The BOE has warned that regulators may need to look at new rules to control the fixed pay of bankers as well as their bonuses so that it can be clawed back in the event of wrongdoing. As Amy Pollock reports it's another attempt to show the authorities are trying to clean up banking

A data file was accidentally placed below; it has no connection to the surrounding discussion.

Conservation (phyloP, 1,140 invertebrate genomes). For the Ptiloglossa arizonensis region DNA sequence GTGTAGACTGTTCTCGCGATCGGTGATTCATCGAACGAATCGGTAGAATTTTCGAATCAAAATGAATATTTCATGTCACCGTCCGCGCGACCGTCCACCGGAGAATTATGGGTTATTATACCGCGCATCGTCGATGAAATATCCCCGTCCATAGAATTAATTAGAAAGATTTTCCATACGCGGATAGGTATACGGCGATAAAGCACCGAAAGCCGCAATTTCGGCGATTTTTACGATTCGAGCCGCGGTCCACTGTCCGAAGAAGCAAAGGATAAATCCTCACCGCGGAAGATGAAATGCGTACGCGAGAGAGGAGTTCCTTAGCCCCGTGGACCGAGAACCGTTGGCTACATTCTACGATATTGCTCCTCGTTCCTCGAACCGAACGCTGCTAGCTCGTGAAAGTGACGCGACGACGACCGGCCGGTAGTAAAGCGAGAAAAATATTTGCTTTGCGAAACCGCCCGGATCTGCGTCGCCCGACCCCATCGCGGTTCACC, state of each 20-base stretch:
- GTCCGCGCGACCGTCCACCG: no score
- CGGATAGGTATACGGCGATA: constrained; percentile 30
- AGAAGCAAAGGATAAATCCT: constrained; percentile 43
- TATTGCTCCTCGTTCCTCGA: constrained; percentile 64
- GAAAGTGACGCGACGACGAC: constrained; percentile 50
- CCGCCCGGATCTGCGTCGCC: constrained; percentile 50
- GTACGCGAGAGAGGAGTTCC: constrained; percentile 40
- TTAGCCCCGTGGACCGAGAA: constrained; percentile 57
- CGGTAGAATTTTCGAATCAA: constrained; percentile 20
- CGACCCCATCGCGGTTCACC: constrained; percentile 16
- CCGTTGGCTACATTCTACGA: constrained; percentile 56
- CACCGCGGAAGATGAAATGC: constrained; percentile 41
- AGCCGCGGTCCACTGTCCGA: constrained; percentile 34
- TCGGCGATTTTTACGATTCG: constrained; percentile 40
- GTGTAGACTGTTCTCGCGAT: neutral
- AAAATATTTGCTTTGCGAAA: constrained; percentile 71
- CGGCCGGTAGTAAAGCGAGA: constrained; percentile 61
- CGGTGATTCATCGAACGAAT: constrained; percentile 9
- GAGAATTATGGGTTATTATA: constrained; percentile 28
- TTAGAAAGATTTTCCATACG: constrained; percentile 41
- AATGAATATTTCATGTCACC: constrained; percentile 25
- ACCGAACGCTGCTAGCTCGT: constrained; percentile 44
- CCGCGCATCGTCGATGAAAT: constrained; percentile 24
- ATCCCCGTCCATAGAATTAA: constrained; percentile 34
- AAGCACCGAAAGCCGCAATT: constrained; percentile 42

Less than a week after six global banks were fined $4.3 billion for price rigging in the foreign exchange markets, bankers' pay comes under attack again. Bank of England governor Mark Carney aimed fire at fixed pay levels for bankers during a speech in Singapore. SOUNDBITE (English) BREAKINGVIEWS COLUMNIST, DOMINIC ELLIOTT, SAYING; "What we've seen today is Carney saying, look, certainly in Europe we've got the situation where the EU wants to cap bonuses and the Bank of England has found that it's not great because it's going to keep overall pay levels quite high." Carney and the Bank of England are keen to ensure bankers behaving badly are held accountable - and current EU rules mean more reform is needed to make sure this happens. From 2015 bonuses can be no higher than fixed pay, or if shareholders approve, twice that level. Carney wants that taken a step further - he's backing a US proposal to bring in performance bonds for bankers, which they would forfeit to pay for any fines. Breakingviews' Dominic Elliott says this should encourage less risk-taking. SOUNDBITE (English) BREAKINGVIEWS COLUMNIST, DOMINIC ELLIOTT, SAYING; "With fixed pay you would have to pay a certain amount each month so this would be like a coupon from a bond. There might be a way to turn the coupon off or there might be a way to restrict the payment from the coupon possibly, but what we're really thinking about here is a more nuclear option. Either you get the coupon or you don't get anything at all because the bank implodes and that bond is bailed-in." Target-based bonuses encourage risk-taking and Carney says it's not just a few bad apples in the banking sector - it's the whole barrell. He says the whole system must change if people are to trust banks after a succession of scandals since the financial crisis.